“Like a Columbus of the heart, mind and soul I have hurled myself off the shores of my own fears and limiting beliefs to venture far out into the uncharted territories of my inner truth, in search of what it means to be genuine and at peace with who I really am. I have abandoned the masquerade of living up to the expectations of others and explored the new horizons of what it means to be truly and completely me, in all my amazing imperfection and most splendid insecurity.” ― Anthon St. Maarten

Quote of the day

“We’re always taught that God wants us to always only say “I can’t do this without You God” , “Whatever your will is God, that’s my will too” but God says He is a father, and there is no good father who wants his children to have no will and to think that they can’t stand on their own two feet. So maybe what you should be saying is “I can do it” and “I have a strong will, I know what I want.” When you think God’s left you and wants you to be sitting like a duck, maybe He’s actually believing in you, teaching you how to fly.” ― C. JoyBell C.

Road to Resilience

Factors in Resilience

A combination of factors contributes to resilience. Many studies show that the primary factor in resilience is having caring and supportive relationships within and outside the family. Relationships that create love and trust, provide role models and offer encouragement and reassurance help bolster a person’s resilience.Several additional factors are associated with resilience, including:The capacity to make realistic plans and take steps to carry them out.A positive view of yourself and confidence in your strengths and abilities.Skills in communication and problem solving.The capacity to manage strong feelings and impulses.All of these are factors that people can develop in themselves.

Strategies For Building Resilience

Developing resilience is a personal journey. People do not all react the same to traumatic and stressful life events. An approach to building resilience that works for one person might not work for another. People use varying strategies.Some variation may reflect cultural differences. A person’s culture might have an impact on how he or she communicates feelings and deals with adversity — for example, whether and how a person connects with significant others, including extended family members and community resources. With growing cultural diversity, the public has greater access to a number of different approaches to building resilience.Some or many of the ways to build resilience in the following pages may be appropriate to consider in developing your personal strategy.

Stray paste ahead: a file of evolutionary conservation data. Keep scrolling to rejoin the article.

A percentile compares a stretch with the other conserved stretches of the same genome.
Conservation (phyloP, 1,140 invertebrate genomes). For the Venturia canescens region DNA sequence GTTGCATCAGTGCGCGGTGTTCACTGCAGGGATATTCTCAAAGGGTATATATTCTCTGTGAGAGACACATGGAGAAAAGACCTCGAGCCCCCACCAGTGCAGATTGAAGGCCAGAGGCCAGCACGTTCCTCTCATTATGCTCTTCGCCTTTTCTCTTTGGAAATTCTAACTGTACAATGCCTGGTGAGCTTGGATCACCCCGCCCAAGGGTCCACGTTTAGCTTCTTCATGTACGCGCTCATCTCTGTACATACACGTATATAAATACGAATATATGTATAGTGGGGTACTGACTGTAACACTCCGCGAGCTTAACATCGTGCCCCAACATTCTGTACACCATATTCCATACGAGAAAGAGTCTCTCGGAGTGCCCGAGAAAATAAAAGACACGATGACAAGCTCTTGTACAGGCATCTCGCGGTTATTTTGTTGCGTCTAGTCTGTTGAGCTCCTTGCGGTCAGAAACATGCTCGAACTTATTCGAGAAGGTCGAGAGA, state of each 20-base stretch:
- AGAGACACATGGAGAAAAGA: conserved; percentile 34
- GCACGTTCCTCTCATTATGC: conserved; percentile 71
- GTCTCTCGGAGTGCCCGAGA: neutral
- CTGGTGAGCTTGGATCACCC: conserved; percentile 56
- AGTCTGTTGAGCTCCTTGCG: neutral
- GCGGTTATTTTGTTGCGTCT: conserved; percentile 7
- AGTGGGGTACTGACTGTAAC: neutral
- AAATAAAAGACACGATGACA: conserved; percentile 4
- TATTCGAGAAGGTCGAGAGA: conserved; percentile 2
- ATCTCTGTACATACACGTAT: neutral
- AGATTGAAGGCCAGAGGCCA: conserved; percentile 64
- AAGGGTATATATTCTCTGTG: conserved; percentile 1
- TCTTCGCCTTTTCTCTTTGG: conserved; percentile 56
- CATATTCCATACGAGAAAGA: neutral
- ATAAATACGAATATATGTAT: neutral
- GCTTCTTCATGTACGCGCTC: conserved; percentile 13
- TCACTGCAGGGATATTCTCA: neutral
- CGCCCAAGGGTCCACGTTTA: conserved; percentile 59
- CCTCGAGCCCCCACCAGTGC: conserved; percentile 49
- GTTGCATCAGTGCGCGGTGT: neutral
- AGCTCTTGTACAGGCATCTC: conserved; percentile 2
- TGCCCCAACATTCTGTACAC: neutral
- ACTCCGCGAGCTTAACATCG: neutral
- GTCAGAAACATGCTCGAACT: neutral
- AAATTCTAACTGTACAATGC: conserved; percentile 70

Make connections. Good relationships with close family members, friends or others are important. Accepting help and support from those who care about you and will listen to you strengthens resilience. Some people find that being active in civic groups, faith-based organizations, or other local groups provides social support and can help with reclaiming hope. Assisting others in their time of need also can benefit the helper.Avoid seeing crises as insurmountable problems. You can’t change the fact that highly stressful events happen, but you can change how you interpret and respond to these events. Try looking beyond the present to how future circumstances may be a little better. Note any subtle ways in which you might already feel somewhat better as you deal with difficult situations.Accept that change is a part of living. Certain goals may no longer be attainable as a result of adverse situations. Accepting circumstances that cannot be changed can help you focus on circumstances that you can alter.Move toward your goals. Develop some realistic goals. Do something regularly — even if it seems like a small accomplishment — that enables you to move toward your goals. Instead of focusing on tasks that seem unachievable, ask yourself, “What’s one thing I know I can accomplish today that helps me move in the direction I want to go?”Take decisive actions. Act on adverse situations as much as you can. Take decisive actions, rather than detaching completely from problems and stresses and wishing they would just go away.Look for opportunities for self-discovery. People often learn something about themselves and may find that they have grown in some respect as a result of their struggle with loss. Many people who have experienced tragedies and hardship have reported better relationships, greater sense of strength even while feeling vulnerable, increased sense of self-worth, a more developed spirituality and heightened appreciation for life.Nurture a positive view of yourself. Developing confidence in your ability to solve problems and trusting your instincts helps build resilience.Keep things in perspective. Even when facing very painful events, try to consider the stressful situation in a broader context and keep a long-term perspective. Avoid blowing the event out of proportion.Maintain a hopeful outlook. An optimistic outlook enables you to expect that good things will happen in your life. Try visualizing what you want, rather than worrying about what you fear.Take care of yourself. Pay attention to your own needs and feelings. Engage in activities that you enjoy and find relaxing. Exercise regularly. Taking care of yourself helps to keep your mind and body primed to deal with situations that require resilience.Additional ways of strengthening resilience may be helpful. For example, some people write about their deepest thoughts and feelings related to trauma or other stressful events in their life. Meditation and spiritual practices help some people build connections and restore hope.The key is to identify ways that are likely to work well for you as part of your own personal strategy for fostering resilience.